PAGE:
As I followed Salt’s movements, doing my arm bends and receiving my praise (“It was fun doing this exercise with you!”), I could imagine “Saltercise” as a useful activity in a busy nursing home. But I also thought that a human occupational therapist would be able to touch my arms, adjust my posture, maybe hug me. I remembered how much my grandmother responded to touch; how my mother would hold her hand, or rub lotion onto her arms, or recite a poem that my grandmother remembered. These moments were profoundly human, personal.
Nejat understands the hesitancy. “If we had enough caregivers, robocare wouldn’t be happening. But unfortunately we don’t—so what do we do? Do we let people sit there and watch the elevator doors open all day long? Or can we help and support them with technology?” she asks. “If we had the human power, then we would all be working on building robots for manufacturing or other services. But you’re seeing people—especially those with dementia— sitting there day by day, and their symptoms get worse if they don’t have stimulation.”
I look at Salt, standing at attention, and I think of my grandmother, as well as Nejat’s question: “What else are we going to do?”
Well, we could train and hire more personal support workers, then proclaim the value of this work (mostly performed by women of colour) by paying better wages. We could strengthen employment laws to protect family members (again: mostly women) who take time off work to care for their loved ones. We could follow the recommendations of the Canadian Medical Association and implement a national strategy for seniors, making critical investments in long-term and nursing care to avoid a looming crisis of wait times and bed shortages.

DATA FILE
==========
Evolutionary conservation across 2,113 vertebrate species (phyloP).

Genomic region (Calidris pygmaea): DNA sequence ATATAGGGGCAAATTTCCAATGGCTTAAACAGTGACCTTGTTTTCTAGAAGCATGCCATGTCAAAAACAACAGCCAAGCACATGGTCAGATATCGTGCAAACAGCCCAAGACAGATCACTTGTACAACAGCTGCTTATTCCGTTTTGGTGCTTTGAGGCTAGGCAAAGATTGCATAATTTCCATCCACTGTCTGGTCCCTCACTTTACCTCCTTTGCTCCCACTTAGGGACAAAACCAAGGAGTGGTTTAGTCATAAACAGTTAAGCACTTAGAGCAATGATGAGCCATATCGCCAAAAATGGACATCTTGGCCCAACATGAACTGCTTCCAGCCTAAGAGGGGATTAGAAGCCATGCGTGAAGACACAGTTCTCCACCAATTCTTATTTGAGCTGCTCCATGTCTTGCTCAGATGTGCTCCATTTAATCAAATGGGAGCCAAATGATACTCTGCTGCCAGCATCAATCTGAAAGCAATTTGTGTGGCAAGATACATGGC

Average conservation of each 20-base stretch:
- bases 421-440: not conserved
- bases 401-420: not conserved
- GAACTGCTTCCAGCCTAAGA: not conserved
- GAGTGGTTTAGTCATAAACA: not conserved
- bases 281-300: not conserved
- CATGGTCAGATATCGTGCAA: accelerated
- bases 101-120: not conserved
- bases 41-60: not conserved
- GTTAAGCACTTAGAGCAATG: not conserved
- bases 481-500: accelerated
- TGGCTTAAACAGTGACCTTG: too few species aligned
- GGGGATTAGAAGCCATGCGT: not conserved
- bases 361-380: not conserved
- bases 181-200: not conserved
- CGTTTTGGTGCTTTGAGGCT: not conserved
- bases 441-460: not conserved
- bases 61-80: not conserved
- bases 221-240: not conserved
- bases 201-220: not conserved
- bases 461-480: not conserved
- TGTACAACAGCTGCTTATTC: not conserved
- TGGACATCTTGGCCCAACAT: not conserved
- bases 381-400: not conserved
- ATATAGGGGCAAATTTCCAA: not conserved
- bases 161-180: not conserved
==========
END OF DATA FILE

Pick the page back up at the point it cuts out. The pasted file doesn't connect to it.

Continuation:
Or, you know, robots.
LITTLE IS KNOWN about what effects robocare will have on seniors in nursing homes. Research on long-term relationships with robots is scant. Australian and German researchers found that residents with dementia who spent time with Paro the therapy seal reported improvements to their quality of life, and their anxiety levels dropped substantially. In other words, the benefits of an electronic seal that responds to touch and voice aren’t dissimilar from the benefits of social contact at any age. Sociability is, in fact, a key to aging well and the best insurance against dementia. Loneliness and social isolation among seniors are linked to increased health risks, such as obesity, and even early death.
With that in mind, nursing homes are primarily using robots for companionship. One U of T study in a longterm care facility showed that visits with Tangy, the bingo-hosting robot, improved sociability among a group of elderly people there—and not solely because they were interacting with Tangy but because they began to speak with one another about it. But robots’ sociability could also be a liability. Some medical ethicists are concerned that robots may, in fact, reduce the amount of human contact a patient receives. If a robot leads an exercise class or changes the bedpans, some patients without family or friends might lose crucial points of human contact.